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May 20, 2010

PURE TECHNOLOGIES

About 500,000 pre-stressed concrete cylinder pipes were used to build the 4,000 kilometre Great Man Made River.

FOCUS | Concrete

Pure Technologies monitors Great Man Made River Project in Libya

With 500,000 pre-stressed concrete cylinder pipes (PCCP) running some 4,000 kilometres through the Sahara Desert, the Great Man Made River Project is the largest PCCP project in the world.

But monitoring a pipeline that will eventually carry six million cubic metres of water per day from well fields deep in the Sahara to population centres on Libya’s northern coast has been the job of Calgary-based Pure Technologies for the past decade.

Using its SoundPrint acoustic fibre optic (AFO) system, Pure Technologies monitors the nearly $20 billion pipeline for deterioration, allowing the Great Man Made River Authority (GMMRA) to take preventative measures before a section of the pipeline fails.

Mike Wrigglesworth, Pure Technologies’ vice president for Europe and Africa explained that the pre-stressed wires in the project’s four-meter diameter concrete piping corrode over time and break, which is exactly what his monitoring equipment listens for.

“When the wires break, they release an acoustic energy that goes into the water column itself and that acoustic sound is recorded by our sensors in the pipeline,” he said. “Our job is to basically detect when and where those individual wires fail.”

Individual hydrophones, which pick up the acoustic energy in the water, are inserted into the pipeline through existing valves and are connected to a data acquisition system by a surface cable.

The sensors are made up of several glass fibres encased in a protective sheath. Using the hydrophone station approach, Pure Technologies is able to monitor 40 kilometres of pipeline per data acquisition system.

“Over time, we’re able to track the deterioration of any particular pipe section, which allows the owner to prioritize repairs and focus their efforts on certain sections that may be deteriorating at a faster rate (than) the rest of the pipeline,” Wrigglesworth said.

“We find about four per cent of the pipe sections are problematic, so that means that it’s just a matter of finding those four per cent.”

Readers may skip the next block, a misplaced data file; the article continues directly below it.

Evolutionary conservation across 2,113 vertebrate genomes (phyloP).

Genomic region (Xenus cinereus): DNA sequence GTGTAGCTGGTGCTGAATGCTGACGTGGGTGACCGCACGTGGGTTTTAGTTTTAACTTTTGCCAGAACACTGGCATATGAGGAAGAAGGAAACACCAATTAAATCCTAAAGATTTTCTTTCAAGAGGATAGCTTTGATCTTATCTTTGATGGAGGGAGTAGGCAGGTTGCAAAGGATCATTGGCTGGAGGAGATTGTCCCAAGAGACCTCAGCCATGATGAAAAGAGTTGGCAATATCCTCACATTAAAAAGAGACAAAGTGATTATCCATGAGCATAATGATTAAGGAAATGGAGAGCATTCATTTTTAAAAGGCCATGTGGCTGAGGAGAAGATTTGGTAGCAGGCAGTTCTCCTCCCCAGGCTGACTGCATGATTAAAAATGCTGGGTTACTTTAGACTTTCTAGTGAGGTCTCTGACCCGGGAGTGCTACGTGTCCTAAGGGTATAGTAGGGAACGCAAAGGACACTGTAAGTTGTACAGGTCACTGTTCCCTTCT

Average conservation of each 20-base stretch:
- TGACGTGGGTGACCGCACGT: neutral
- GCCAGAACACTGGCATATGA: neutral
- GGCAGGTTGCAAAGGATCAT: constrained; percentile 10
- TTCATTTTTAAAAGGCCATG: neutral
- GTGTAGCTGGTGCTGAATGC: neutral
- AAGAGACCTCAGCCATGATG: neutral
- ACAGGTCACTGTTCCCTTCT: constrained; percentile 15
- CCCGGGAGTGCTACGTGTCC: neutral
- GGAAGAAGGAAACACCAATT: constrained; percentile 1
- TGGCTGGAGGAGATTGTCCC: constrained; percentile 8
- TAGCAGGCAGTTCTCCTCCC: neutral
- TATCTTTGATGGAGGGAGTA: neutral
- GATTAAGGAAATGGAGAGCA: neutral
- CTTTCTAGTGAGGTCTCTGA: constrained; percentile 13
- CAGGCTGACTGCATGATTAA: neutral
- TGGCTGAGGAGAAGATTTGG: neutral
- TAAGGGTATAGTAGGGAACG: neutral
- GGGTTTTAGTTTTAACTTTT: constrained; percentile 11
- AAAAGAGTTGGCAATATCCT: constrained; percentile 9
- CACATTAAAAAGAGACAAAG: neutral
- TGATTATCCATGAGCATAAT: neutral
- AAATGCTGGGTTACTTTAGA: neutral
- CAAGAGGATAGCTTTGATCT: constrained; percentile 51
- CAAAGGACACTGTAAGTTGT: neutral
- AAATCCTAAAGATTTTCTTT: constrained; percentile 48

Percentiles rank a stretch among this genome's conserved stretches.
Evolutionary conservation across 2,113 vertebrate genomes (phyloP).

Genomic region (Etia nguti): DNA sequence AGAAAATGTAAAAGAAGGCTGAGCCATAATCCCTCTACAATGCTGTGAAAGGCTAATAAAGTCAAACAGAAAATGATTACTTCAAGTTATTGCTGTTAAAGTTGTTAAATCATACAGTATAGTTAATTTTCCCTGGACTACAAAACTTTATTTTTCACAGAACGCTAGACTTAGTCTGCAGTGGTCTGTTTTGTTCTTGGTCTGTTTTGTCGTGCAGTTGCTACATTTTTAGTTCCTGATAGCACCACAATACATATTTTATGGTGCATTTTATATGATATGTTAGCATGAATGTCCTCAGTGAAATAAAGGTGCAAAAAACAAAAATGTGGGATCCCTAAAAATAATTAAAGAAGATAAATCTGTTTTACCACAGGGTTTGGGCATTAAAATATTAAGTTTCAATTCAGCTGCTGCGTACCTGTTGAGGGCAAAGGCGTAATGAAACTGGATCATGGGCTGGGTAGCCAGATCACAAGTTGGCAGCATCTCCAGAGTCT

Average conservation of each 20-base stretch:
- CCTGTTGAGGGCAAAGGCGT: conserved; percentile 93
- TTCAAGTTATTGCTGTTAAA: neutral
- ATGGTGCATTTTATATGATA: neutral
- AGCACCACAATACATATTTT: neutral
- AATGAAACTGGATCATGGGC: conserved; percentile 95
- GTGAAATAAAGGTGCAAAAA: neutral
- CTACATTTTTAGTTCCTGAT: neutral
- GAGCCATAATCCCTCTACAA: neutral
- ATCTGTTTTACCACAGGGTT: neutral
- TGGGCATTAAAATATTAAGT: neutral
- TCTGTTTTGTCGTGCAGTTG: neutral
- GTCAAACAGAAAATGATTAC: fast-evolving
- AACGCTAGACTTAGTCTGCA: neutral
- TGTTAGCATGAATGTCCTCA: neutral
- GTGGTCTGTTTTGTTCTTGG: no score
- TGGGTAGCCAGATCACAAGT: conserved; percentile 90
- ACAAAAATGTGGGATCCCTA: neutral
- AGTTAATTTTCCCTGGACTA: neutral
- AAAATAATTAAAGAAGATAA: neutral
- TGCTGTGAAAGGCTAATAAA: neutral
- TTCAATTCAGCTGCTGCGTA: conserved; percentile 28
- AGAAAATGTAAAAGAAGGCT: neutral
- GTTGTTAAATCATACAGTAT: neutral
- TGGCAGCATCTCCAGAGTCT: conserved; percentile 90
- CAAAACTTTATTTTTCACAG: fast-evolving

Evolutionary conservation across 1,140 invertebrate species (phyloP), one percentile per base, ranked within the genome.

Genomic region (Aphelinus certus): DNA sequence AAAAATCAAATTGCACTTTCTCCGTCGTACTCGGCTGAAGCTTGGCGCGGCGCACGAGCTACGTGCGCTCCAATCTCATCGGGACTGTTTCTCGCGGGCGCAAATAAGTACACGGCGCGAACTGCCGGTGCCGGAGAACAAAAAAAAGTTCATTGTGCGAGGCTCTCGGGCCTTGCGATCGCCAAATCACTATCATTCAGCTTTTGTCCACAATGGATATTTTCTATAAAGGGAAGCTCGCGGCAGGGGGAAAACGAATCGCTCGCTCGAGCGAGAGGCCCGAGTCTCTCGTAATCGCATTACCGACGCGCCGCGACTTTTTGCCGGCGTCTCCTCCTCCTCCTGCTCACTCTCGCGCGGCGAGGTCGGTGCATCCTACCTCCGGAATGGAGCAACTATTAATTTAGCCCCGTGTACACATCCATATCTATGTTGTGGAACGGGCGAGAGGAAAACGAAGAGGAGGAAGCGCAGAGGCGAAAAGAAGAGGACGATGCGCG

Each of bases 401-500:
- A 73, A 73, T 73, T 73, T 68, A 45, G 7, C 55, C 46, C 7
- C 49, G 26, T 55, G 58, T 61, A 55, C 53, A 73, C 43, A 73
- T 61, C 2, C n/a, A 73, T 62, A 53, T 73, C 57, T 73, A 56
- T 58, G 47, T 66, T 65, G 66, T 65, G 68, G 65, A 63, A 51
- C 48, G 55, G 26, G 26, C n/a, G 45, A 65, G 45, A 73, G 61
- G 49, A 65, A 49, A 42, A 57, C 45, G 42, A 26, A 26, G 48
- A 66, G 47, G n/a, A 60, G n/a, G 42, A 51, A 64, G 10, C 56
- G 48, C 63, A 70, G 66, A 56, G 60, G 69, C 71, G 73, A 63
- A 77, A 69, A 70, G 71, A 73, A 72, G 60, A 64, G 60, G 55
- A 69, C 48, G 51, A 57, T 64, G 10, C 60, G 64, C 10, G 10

But, preventative monitoring wasn’t always the case with the project.

In 1999, 15 years after the project had started, the GMMRA experienced its first pipe failure along the Sarir-Sirt line.

A month later, another failure occurred on the parallel Tazerbo-Benghazi line.

By April of 2001, the project had experienced a total of five pipe failures, all caused by chloride-induced corrosion of the pre-stressing wire.

Wrigglesworth said that the failures led to an aggressive rehabilitation project, where the GMMRA replaced or repaired thousands of pipe sections and began monitoring their system to prevent future failures.

“Since that time, they’ve also been very aggressive with their use of technologies and they’re now leaders in the world,” Wrigglesworth said.

“Other water utilities around the world now look to the Great Man Made River Authority to see what they’re doing. It’s now one of the best-managed pipelines of its type in the world.”

In North America the technology is less common, but Wrigglesworth said it is gaining steam.

“It’s certainly a niche product for a niche type of pipeline,” he said.

“These are always for large diameter transmission mains.”

The Pure Technologies VP said there are about 20 such systems in all of North America, and that the Washington Suburban Sanitary Commission and San Diego County Water Authority are using the technology to monitor their PCCP infrastructure.

“It’s certainly becoming more accepted as a way to manage the pipelines and to delay the large capital expenditures that may be required if you’re looking at replacing a pipeline or doing major rehabilitation such as slip lining,” Wrigglesworth said.

“You’re looking at a large capital expenditure and this technology is being used by utilities throughout the States to allow those large expenditures to be delayed over time.”

Although the technology is gaining in acceptance, the GMMRA continues to be Pure Technologies largest client.

The company recently announced a $5 million deal to provide the GMMRA with technical support through 2012.

It includes a plan to establish a joint venture with the authority to install and operate the existing monitoring equipment, as well as equipment that will be installed as the project expands.

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